Revisited is a series in which writers look back on a work of art they first encountered long ago. Here, Vanessa Manko revisits Pina Bausch’s, The Rite of Spring.
Pina Bausch, The Rite of Spring, 1984. Performance view, Brooklyn Academy of Music, New York, 2017. Photo: Stephanie Berger
“Dance, dance otherwise we are lost,” Pina Bausch, the German choreographer and artistic director of Tanztheater Wuppertal, famously said. I first saw—or rather, experienced—Pina Bausch when I was an undergraduate studying abroad in Paris. I had trained in dance since I was six years old, but I had recently left the ballet company I was dancing for, putting an end to what had been only the very beginning of a career. To say that I was lost because I was no longer dancing would be an understatement. I had fled to Paris to fill the gaping hole that ballet had left within me. I would learn French, study art and culture, travel, and take in all that Paris and Europe had to offer—but still, I had lost my way of expressing myself, and I had not yet found another artistic outlet. I had no way of dealing with the terrible grief and lassitude that followed me to Paris. “You take yourself with you,” my mother told me, wisely, before I left. All that fall and into a very cold winter, I tried to adjust to my new, chosen role as a student. But underneath all that, I was a brooding former ballet dancer, and I walked the boulevards of Paris trying to feel once again. I longed for the light and grace and beauty that had been, for so long, my existence. My identity had been built within ballet’s rigorous daily routines and the discipline of beginning each day in first position at the barre. Dancers are different creatures. They are cloistered in studios all day, rehearsing or performing late into the evenings, and they have a certain predilection for perfectionism. It’s a monastic life. I found myself in civilian life feeling as if I were one of the fallen, cast out of ballet’s mighty kingdom. “Why did you quit?” people asked. It was painful to hear that word, quit, the sound of it like an axe striking wood. “It just wasn’t working,” I’d say, as if it were a divorce. But I had stopped because I wanted to go to college, and I yearned for something more—life, knowledge, food, art, books. And so, Paris.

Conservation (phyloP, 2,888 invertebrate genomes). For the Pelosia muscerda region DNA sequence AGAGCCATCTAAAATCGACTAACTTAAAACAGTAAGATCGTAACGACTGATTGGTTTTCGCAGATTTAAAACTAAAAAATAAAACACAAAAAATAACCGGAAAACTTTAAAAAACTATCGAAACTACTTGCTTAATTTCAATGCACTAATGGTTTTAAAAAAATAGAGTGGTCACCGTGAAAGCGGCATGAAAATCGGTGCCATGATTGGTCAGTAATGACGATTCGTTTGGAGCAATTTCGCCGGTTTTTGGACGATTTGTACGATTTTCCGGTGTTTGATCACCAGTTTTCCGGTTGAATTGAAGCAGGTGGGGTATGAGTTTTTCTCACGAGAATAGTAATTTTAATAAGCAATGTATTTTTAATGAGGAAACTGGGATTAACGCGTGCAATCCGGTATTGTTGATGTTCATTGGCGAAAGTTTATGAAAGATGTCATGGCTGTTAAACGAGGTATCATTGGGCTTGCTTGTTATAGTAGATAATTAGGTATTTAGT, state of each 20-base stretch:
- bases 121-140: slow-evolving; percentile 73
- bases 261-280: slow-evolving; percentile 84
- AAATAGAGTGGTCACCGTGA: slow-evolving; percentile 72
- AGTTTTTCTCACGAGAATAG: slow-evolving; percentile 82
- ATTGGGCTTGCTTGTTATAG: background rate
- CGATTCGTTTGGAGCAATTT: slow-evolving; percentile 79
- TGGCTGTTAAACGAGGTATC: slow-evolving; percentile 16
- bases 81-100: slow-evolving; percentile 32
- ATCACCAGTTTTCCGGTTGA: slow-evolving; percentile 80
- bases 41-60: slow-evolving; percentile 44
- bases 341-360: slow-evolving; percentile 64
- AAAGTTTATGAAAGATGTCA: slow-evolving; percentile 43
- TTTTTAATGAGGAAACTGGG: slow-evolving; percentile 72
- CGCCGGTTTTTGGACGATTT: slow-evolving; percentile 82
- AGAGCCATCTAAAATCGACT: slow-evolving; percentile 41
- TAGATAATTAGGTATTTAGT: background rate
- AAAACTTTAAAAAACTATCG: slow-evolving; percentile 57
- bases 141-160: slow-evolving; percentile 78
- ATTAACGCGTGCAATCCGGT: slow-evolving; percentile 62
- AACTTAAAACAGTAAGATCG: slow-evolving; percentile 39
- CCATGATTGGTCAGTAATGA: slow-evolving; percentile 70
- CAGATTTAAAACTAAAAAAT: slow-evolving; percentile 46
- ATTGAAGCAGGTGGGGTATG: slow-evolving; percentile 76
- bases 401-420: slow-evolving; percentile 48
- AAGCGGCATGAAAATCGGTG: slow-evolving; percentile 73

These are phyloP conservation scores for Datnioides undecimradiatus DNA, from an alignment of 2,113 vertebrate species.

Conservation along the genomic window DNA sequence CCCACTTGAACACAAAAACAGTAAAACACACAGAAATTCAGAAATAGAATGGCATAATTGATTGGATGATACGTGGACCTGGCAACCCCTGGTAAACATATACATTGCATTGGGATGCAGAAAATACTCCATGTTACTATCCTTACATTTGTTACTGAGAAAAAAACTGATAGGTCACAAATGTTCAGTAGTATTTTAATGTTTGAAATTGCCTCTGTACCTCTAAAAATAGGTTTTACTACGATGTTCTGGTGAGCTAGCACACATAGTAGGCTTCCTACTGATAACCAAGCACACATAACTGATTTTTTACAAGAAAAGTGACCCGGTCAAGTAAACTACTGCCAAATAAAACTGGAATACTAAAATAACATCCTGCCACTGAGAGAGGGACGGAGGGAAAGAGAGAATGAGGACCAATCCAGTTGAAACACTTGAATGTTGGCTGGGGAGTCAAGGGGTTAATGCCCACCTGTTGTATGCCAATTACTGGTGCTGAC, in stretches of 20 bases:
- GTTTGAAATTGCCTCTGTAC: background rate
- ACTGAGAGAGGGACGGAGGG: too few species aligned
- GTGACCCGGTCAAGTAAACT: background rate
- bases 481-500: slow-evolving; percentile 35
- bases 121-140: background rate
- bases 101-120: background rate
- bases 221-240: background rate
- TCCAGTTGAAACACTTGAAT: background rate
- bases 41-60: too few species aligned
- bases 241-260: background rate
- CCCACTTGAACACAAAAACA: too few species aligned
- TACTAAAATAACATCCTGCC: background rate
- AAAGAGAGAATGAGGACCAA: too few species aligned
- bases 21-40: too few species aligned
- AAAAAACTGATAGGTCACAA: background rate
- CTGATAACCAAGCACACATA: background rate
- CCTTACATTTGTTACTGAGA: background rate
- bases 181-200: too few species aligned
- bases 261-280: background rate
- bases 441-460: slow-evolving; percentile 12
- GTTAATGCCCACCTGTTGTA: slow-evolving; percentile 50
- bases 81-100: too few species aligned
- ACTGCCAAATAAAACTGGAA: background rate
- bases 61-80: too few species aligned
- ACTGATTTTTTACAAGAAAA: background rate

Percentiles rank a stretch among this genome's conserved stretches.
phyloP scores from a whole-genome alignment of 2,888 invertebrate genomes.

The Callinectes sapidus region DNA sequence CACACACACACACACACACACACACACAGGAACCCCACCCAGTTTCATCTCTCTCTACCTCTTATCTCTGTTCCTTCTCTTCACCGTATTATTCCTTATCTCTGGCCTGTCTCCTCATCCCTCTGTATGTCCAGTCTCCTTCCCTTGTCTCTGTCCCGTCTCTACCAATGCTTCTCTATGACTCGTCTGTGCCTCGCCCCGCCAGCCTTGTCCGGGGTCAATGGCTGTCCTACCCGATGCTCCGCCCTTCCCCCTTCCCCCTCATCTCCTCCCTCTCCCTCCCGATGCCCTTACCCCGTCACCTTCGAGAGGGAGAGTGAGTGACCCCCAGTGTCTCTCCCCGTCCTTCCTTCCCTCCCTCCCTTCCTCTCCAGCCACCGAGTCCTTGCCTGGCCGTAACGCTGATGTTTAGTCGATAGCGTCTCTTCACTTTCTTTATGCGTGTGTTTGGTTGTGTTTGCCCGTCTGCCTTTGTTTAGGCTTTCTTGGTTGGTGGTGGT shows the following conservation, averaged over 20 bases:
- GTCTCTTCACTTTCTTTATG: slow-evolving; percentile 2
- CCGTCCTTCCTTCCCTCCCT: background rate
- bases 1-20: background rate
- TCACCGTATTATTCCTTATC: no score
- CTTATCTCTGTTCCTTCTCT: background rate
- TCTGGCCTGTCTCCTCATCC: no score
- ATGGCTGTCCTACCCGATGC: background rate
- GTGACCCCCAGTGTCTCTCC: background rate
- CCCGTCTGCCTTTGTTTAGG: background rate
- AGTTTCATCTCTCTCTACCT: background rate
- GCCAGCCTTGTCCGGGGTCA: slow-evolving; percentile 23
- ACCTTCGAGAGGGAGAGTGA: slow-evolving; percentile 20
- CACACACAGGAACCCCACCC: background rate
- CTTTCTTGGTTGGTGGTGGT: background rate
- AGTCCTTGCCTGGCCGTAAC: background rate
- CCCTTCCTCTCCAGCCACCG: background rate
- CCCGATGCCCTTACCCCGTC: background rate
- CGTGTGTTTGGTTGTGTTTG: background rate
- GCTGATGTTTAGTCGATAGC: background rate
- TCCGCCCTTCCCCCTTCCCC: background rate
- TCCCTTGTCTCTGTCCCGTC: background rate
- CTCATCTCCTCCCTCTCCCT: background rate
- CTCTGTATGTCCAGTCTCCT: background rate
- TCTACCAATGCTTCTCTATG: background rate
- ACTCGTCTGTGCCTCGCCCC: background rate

“You’re a dancer. Your approach to the world will always be through movement, through your body,” a therapist once told me. But I ran as far away as I could from dance. I took up swimming and running, and I ran straight into the life of the mind. What saved me were books and my first tentative attempts at writing. It was in Paris that I had the first inklings that I might become a writer. By the spring of that year abroad, I felt able to, at least, see dance performances again. I took advantage of the student rush tickets at the Palais Garnier. It was 1997 and Pina Bausch was restaging, on the Paris Opera Ballet, her 1975 masterpiece, Le sacre du printemps (The Rite of Spring). Truth be told, I had not heard of Bausch. I was familiar with all kinds of dance genres and techniques—Graham, Cunningham, Balanchine, Cecchetti, Vaganova, Limón—but nothing could prepare me for Pina Bausch.